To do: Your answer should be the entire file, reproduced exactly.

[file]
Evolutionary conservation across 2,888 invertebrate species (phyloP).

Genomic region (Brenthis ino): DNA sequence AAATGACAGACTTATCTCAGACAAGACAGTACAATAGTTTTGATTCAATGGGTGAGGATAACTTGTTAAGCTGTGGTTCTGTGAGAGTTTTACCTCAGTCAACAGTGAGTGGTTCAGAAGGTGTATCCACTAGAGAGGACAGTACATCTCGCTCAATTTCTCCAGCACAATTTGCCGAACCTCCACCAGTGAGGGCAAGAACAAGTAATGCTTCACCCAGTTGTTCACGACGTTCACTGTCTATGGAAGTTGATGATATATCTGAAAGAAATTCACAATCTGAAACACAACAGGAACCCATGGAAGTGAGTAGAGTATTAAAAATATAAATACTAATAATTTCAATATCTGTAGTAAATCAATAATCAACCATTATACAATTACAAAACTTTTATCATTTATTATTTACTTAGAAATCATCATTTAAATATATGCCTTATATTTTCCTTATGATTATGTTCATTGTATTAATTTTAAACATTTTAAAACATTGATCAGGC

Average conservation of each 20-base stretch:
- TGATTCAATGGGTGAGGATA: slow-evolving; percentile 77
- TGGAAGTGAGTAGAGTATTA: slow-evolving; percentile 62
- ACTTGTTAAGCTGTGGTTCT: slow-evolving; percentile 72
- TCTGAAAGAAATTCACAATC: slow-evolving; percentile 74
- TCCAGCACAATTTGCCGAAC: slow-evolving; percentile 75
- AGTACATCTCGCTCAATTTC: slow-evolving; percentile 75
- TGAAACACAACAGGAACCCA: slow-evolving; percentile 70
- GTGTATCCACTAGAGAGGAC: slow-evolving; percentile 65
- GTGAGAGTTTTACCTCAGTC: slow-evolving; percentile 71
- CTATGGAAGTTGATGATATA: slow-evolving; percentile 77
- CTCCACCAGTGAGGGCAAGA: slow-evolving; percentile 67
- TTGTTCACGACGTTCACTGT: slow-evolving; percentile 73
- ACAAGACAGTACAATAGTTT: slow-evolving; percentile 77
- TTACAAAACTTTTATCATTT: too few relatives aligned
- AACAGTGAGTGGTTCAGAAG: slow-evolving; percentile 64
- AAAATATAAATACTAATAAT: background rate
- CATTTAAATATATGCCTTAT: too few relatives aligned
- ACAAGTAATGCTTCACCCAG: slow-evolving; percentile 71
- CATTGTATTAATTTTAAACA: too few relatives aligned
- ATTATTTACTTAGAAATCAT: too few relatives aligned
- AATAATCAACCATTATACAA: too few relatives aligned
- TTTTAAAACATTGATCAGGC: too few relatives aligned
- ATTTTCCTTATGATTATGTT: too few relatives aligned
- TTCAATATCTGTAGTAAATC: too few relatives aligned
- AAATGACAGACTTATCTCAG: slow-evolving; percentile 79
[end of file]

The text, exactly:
Evolutionary conservation across 2,888 invertebrate species (phyloP).

Genomic region (Brenthis ino): DNA sequence AAATGACAGACTTATCTCAGACAAGACAGTACAATAGTTTTGATTCAATGGGTGAGGATAACTTGTTAAGCTGTGGTTCTGTGAGAGTTTTACCTCAGTCAACAGTGAGTGGTTCAGAAGGTGTATCCACTAGAGAGGACAGTACATCTCGCTCAATTTCTCCAGCACAATTTGCCGAACCTCCACCAGTGAGGGCAAGAACAAGTAATGCTTCACCCAGTTGTTCACGACGTTCACTGTCTATGGAAGTTGATGATATATCTGAAAGAAATTCACAATCTGAAACACAACAGGAACCCATGGAAGTGAGTAGAGTATTAAAAATATAAATACTAATAATTTCAATATCTGTAGTAAATCAATAATCAACCATTATACAATTACAAAACTTTTATCATTTATTATTTACTTAGAAATCATCATTTAAATATATGCCTTATATTTTCCTTATGATTATGTTCATTGTATTAATTTTAAACATTTTAAAACATTGATCAGGC

Average conservation of each 20-base stretch:
- TGATTCAATGGGTGAGGATA: slow-evolving; percentile 77
- TGGAAGTGAGTAGAGTATTA: slow-evolving; percentile 62
- ACTTGTTAAGCTGTGGTTCT: slow-evolving; percentile 72
- TCTGAAAGAAATTCACAATC: slow-evolving; percentile 74
- TCCAGCACAATTTGCCGAAC: slow-evolving; percentile 75
- AGTACATCTCGCTCAATTTC: slow-evolving; percentile 75
- TGAAACACAACAGGAACCCA: slow-evolving; percentile 70
- GTGTATCCACTAGAGAGGAC: slow-evolving; percentile 65
- GTGAGAGTTTTACCTCAGTC: slow-evolving; percentile 71
- CTATGGAAGTTGATGATATA: slow-evolving; percentile 77
- CTCCACCAGTGAGGGCAAGA: slow-evolving; percentile 67
- TTGTTCACGACGTTCACTGT: slow-evolving; percentile 73
- ACAAGACAGTACAATAGTTT: slow-evolving; percentile 77
- TTACAAAACTTTTATCATTT: too few relatives aligned
- AACAGTGAGTGGTTCAGAAG: slow-evolving; percentile 64
- AAAATATAAATACTAATAAT: background rate
- CATTTAAATATATGCCTTAT: too few relatives aligned
- ACAAGTAATGCTTCACCCAG: slow-evolving; percentile 71
- CATTGTATTAATTTTAAACA: too few relatives aligned
- ATTATTTACTTAGAAATCAT: too few relatives aligned
- AATAATCAACCATTATACAA: too few relatives aligned
- TTTTAAAACATTGATCAGGC: too few relatives aligned
- ATTTTCCTTATGATTATGTT: too few relatives aligned
- TTCAATATCTGTAGTAAATC: too few relatives aligned
- AAATGACAGACTTATCTCAG: slow-evolving; percentile 79